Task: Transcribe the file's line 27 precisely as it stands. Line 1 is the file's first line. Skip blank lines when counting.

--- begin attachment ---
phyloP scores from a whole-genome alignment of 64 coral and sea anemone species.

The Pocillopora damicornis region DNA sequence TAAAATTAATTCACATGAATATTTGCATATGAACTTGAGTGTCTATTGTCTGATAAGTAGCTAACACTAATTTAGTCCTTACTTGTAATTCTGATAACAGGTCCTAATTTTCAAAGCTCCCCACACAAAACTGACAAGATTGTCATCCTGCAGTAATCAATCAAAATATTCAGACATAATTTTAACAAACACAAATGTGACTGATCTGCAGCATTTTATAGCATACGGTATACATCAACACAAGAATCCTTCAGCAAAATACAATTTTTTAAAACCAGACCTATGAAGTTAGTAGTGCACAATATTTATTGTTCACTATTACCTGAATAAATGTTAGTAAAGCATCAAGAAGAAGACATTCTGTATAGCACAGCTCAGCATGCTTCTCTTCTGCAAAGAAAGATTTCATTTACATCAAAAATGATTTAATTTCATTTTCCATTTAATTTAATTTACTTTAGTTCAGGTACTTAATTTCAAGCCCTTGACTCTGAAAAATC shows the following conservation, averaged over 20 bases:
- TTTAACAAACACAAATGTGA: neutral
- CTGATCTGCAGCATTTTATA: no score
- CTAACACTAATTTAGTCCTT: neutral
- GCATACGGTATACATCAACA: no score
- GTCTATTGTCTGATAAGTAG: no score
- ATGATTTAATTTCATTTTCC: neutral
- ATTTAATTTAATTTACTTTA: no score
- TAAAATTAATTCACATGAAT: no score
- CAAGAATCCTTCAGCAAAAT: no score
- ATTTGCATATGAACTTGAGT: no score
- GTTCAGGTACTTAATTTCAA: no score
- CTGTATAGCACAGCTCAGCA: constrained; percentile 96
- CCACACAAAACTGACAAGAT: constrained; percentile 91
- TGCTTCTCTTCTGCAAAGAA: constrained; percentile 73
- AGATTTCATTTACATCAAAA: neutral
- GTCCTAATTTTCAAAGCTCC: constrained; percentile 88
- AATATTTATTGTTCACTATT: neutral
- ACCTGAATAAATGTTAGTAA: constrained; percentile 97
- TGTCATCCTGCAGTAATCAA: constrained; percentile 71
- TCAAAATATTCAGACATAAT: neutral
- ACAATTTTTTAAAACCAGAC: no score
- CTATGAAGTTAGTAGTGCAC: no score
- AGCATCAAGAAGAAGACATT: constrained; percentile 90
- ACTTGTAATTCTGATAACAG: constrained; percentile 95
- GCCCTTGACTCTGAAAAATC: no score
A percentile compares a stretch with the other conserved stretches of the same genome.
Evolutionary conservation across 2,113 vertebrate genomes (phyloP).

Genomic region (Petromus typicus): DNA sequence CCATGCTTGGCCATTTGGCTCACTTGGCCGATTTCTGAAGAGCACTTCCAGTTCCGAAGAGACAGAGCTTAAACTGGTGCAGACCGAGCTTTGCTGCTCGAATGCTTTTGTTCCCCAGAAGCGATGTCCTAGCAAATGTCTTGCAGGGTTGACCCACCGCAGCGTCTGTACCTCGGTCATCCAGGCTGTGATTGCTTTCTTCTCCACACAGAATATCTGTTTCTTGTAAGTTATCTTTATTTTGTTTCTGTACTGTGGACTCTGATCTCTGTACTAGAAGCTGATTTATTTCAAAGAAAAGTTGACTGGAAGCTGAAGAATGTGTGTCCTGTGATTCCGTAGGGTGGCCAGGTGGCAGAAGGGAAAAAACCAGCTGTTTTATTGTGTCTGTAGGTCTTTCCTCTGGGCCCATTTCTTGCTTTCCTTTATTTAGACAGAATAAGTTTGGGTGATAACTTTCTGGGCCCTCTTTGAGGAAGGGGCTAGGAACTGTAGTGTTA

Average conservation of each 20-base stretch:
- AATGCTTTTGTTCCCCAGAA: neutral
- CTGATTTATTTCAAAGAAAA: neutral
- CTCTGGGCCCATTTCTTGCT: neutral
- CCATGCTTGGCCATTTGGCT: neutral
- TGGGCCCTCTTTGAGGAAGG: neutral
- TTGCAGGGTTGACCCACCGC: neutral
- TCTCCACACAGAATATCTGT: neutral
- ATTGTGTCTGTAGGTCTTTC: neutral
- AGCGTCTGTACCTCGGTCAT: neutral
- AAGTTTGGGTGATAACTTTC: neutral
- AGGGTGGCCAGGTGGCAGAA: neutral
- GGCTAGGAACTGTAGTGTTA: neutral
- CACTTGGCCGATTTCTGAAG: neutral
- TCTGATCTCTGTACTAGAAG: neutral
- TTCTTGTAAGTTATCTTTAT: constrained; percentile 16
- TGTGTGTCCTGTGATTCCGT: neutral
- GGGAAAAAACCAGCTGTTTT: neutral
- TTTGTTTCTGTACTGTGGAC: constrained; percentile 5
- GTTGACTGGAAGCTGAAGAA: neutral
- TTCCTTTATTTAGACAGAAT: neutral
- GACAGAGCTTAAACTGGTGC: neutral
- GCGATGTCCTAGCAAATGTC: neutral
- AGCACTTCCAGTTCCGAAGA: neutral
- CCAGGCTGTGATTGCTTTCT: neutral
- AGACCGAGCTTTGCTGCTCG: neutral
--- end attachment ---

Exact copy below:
- GCCCTTGACTCTGAAAAATC: no score